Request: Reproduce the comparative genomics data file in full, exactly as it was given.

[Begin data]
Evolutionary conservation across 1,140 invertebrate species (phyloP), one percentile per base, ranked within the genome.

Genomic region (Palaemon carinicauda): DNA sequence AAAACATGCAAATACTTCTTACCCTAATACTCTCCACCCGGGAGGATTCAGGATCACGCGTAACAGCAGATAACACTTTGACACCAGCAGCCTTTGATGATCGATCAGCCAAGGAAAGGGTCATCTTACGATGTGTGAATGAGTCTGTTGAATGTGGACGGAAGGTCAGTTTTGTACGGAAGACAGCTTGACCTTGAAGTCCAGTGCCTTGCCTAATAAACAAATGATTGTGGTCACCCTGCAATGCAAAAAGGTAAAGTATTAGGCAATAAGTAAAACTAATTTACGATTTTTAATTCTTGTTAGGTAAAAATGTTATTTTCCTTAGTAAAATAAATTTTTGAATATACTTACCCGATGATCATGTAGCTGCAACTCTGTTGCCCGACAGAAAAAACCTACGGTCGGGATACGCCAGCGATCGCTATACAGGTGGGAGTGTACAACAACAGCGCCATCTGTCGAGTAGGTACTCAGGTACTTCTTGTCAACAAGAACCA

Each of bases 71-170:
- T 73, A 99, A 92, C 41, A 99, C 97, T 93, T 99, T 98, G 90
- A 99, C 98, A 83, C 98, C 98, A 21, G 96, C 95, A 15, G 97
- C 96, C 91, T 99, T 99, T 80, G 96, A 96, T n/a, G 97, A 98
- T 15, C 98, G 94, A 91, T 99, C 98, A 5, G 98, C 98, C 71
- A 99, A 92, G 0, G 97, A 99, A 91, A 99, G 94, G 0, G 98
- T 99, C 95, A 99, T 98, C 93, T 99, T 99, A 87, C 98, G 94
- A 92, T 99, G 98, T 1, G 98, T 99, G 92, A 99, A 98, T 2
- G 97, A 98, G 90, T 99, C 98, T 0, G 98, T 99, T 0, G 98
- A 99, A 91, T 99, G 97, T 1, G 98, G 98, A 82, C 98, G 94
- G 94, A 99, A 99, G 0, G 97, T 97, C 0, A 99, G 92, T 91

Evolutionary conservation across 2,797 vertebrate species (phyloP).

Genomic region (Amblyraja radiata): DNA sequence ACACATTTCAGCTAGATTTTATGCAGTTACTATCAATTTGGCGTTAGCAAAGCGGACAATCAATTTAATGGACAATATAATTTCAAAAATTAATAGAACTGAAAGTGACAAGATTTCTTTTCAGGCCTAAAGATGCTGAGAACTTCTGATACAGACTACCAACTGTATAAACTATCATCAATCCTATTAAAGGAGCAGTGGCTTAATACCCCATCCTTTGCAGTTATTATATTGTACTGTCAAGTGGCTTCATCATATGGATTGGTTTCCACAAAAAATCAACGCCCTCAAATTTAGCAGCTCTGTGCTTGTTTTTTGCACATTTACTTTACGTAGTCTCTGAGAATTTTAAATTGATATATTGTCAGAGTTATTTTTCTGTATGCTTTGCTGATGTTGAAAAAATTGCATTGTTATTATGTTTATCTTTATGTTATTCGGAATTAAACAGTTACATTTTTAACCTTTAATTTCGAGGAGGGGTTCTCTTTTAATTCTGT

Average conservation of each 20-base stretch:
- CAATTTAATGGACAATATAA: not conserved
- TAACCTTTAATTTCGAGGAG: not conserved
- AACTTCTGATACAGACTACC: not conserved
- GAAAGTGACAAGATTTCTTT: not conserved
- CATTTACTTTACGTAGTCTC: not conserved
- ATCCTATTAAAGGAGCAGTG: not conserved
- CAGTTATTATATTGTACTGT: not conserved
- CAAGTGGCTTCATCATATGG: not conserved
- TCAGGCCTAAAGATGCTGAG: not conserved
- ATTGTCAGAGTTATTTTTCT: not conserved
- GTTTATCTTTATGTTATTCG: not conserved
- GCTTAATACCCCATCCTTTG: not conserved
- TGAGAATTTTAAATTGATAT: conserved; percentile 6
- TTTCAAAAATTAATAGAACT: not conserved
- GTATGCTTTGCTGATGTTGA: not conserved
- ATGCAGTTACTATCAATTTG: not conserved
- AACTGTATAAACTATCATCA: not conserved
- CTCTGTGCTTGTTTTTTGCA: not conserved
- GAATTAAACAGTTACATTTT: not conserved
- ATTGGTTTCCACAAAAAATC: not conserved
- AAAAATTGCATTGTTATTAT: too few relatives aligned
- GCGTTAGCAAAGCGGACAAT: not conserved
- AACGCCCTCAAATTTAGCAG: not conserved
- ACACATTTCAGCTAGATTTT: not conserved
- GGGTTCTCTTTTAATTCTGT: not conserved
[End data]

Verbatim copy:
Evolutionary conservation across 1,140 invertebrate species (phyloP), one percentile per base, ranked within the genome.

Genomic region (Palaemon carinicauda): DNA sequence AAAACATGCAAATACTTCTTACCCTAATACTCTCCACCCGGGAGGATTCAGGATCACGCGTAACAGCAGATAACACTTTGACACCAGCAGCCTTTGATGATCGATCAGCCAAGGAAAGGGTCATCTTACGATGTGTGAATGAGTCTGTTGAATGTGGACGGAAGGTCAGTTTTGTACGGAAGACAGCTTGACCTTGAAGTCCAGTGCCTTGCCTAATAAACAAATGATTGTGGTCACCCTGCAATGCAAAAAGGTAAAGTATTAGGCAATAAGTAAAACTAATTTACGATTTTTAATTCTTGTTAGGTAAAAATGTTATTTTCCTTAGTAAAATAAATTTTTGAATATACTTACCCGATGATCATGTAGCTGCAACTCTGTTGCCCGACAGAAAAAACCTACGGTCGGGATACGCCAGCGATCGCTATACAGGTGGGAGTGTACAACAACAGCGCCATCTGTCGAGTAGGTACTCAGGTACTTCTTGTCAACAAGAACCA

Each of bases 71-170:
- T 73, A 99, A 92, C 41, A 99, C 97, T 93, T 99, T 98, G 90
- A 99, C 98, A 83, C 98, C 98, A 21, G 96, C 95, A 15, G 97
- C 96, C 91, T 99, T 99, T 80, G 96, A 96, T n/a, G 97, A 98
- T 15, C 98, G 94, A 91, T 99, C 98, A 5, G 98, C 98, C 71
- A 99, A 92, G 0, G 97, A 99, A 91, A 99, G 94, G 0, G 98
- T 99, C 95, A 99, T 98, C 93, T 99, T 99, A 87, C 98, G 94
- A 92, T 99, G 98, T 1, G 98, T 99, G 92, A 99, A 98, T 2
- G 97, A 98, G 90, T 99, C 98, T 0, G 98, T 99, T 0, G 98
- A 99, A 91, T 99, G 97, T 1, G 98, G 98, A 82, C 98, G 94
- G 94, A 99, A 99, G 0, G 97, T 97, C 0, A 99, G 92, T 91

Evolutionary conservation across 2,797 vertebrate species (phyloP).

Genomic region (Amblyraja radiata): DNA sequence ACACATTTCAGCTAGATTTTATGCAGTTACTATCAATTTGGCGTTAGCAAAGCGGACAATCAATTTAATGGACAATATAATTTCAAAAATTAATAGAACTGAAAGTGACAAGATTTCTTTTCAGGCCTAAAGATGCTGAGAACTTCTGATACAGACTACCAACTGTATAAACTATCATCAATCCTATTAAAGGAGCAGTGGCTTAATACCCCATCCTTTGCAGTTATTATATTGTACTGTCAAGTGGCTTCATCATATGGATTGGTTTCCACAAAAAATCAACGCCCTCAAATTTAGCAGCTCTGTGCTTGTTTTTTGCACATTTACTTTACGTAGTCTCTGAGAATTTTAAATTGATATATTGTCAGAGTTATTTTTCTGTATGCTTTGCTGATGTTGAAAAAATTGCATTGTTATTATGTTTATCTTTATGTTATTCGGAATTAAACAGTTACATTTTTAACCTTTAATTTCGAGGAGGGGTTCTCTTTTAATTCTGT

Average conservation of each 20-base stretch:
- CAATTTAATGGACAATATAA: not conserved
- TAACCTTTAATTTCGAGGAG: not conserved
- AACTTCTGATACAGACTACC: not conserved
- GAAAGTGACAAGATTTCTTT: not conserved
- CATTTACTTTACGTAGTCTC: not conserved
- ATCCTATTAAAGGAGCAGTG: not conserved
- CAGTTATTATATTGTACTGT: not conserved
- CAAGTGGCTTCATCATATGG: not conserved
- TCAGGCCTAAAGATGCTGAG: not conserved
- ATTGTCAGAGTTATTTTTCT: not conserved
- GTTTATCTTTATGTTATTCG: not conserved
- GCTTAATACCCCATCCTTTG: not conserved
- TGAGAATTTTAAATTGATAT: conserved; percentile 6
- TTTCAAAAATTAATAGAACT: not conserved
- GTATGCTTTGCTGATGTTGA: not conserved
- ATGCAGTTACTATCAATTTG: not conserved
- AACTGTATAAACTATCATCA: not conserved
- CTCTGTGCTTGTTTTTTGCA: not conserved
- GAATTAAACAGTTACATTTT: not conserved
- ATTGGTTTCCACAAAAAATC: not conserved
- AAAAATTGCATTGTTATTAT: too few relatives aligned
- GCGTTAGCAAAGCGGACAAT: not conserved
- AACGCCCTCAAATTTAGCAG: not conserved
- ACACATTTCAGCTAGATTTT: not conserved
- GGGTTCTCTTTTAATTCTGT: not conserved